The Link Between Global Warming And Climate Change

The first article in the series, “Climate change – the basics”, showed the rapid rise in Australia’s average temperature since 1950.

This article addresses the link between global warming and climate change and the elements of our climate that are influenced by global warming.

According to the intergovernmental panel on climate change (IPCC), global warming is undeniable, and since the 1950s, many of the observed changes in the climate system are unprecedented over millennia. The atmosphere and ocean have both warmed, the amounts of snow and ice have diminished, and sea levels have risen.[1]

Observable impacts of climate change are:

  • warming oceans;
  • shrinking ice sheets;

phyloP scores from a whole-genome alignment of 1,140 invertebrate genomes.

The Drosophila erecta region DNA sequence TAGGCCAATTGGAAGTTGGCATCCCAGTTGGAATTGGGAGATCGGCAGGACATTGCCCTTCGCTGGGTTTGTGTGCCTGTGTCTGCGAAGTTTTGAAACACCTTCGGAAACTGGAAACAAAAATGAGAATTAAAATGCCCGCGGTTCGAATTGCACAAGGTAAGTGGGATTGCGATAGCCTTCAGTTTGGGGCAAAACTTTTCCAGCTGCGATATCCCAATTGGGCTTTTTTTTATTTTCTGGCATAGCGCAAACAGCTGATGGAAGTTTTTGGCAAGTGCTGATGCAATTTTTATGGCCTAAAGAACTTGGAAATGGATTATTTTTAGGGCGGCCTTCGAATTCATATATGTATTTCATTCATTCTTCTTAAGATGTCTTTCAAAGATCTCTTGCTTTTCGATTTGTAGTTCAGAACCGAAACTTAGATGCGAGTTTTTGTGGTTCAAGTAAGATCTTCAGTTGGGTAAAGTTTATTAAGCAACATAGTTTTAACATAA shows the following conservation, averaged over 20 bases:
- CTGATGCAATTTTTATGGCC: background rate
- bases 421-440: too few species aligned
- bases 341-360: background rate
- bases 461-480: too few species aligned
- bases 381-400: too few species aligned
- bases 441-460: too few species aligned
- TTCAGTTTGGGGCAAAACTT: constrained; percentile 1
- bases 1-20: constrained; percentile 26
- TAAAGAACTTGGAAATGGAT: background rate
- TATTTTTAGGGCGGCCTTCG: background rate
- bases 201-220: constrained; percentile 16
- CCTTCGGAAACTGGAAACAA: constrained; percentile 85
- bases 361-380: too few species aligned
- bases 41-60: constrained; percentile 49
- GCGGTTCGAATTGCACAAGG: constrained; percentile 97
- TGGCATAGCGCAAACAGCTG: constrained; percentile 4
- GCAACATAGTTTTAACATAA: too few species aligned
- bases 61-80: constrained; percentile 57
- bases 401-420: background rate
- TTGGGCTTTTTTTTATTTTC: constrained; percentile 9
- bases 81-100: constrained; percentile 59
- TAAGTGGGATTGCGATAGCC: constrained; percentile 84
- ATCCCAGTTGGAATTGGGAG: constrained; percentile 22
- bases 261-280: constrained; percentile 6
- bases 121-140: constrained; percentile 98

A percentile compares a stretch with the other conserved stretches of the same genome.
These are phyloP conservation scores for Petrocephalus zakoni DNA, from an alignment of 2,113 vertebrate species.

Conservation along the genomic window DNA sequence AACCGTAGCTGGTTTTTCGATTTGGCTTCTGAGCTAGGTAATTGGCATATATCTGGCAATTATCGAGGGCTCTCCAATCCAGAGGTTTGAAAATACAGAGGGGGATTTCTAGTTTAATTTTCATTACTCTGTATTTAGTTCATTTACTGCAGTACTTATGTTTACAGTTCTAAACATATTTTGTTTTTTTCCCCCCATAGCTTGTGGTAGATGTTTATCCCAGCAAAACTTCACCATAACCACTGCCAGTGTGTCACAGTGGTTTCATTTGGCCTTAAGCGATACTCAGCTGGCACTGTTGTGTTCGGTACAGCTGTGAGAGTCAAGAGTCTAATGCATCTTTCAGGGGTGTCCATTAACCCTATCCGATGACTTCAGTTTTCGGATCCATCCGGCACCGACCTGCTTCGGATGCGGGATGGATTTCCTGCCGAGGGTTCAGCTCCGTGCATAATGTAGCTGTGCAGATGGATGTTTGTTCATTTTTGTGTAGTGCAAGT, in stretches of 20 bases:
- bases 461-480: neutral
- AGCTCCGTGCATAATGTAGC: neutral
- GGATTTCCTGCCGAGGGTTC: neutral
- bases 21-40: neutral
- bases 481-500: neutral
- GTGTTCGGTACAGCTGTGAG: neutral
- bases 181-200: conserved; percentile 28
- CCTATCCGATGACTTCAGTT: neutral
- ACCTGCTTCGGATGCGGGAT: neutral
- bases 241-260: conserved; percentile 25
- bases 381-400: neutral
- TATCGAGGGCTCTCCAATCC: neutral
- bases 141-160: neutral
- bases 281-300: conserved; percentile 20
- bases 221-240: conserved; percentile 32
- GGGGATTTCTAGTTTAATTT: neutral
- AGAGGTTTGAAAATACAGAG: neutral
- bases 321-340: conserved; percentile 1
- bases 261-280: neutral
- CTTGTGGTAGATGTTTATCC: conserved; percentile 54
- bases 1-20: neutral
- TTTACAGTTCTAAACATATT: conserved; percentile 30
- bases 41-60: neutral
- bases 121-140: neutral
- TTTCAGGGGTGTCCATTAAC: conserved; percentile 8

• rising sea levels;
  • ocean acidification;
  • extreme weather events (e.g. more extreme bushfires).[2]

A clarification

Now is probably the time to point out that weather and climate variations should not be confused with climate change.  Australia’s weather is influenced by the El Niño–Southern Oscillation (ENSO). El Niño is associated with a sustained period of warming in the Pacific Ocean and La Niña with cooling. The cycle operates over timescales from one to eight years.

Effects of El Niño on Australia include reduced rainfall, warmer temperatures, shift in temperature extremes, increased frost risk, reduced tropical cyclone numbers, later monsoon onset, increased fire danger in southeast Australia and decreased alpine snow depths.

Recent modelling suggests however, that climate change may enhance the impact of the ENSO cycle.


Global warming is causing rapid changes in our climate system. The next article in the series will explore the cause of global warming.


[1] IPCC Fifth Assessment Report, Summary for policymakers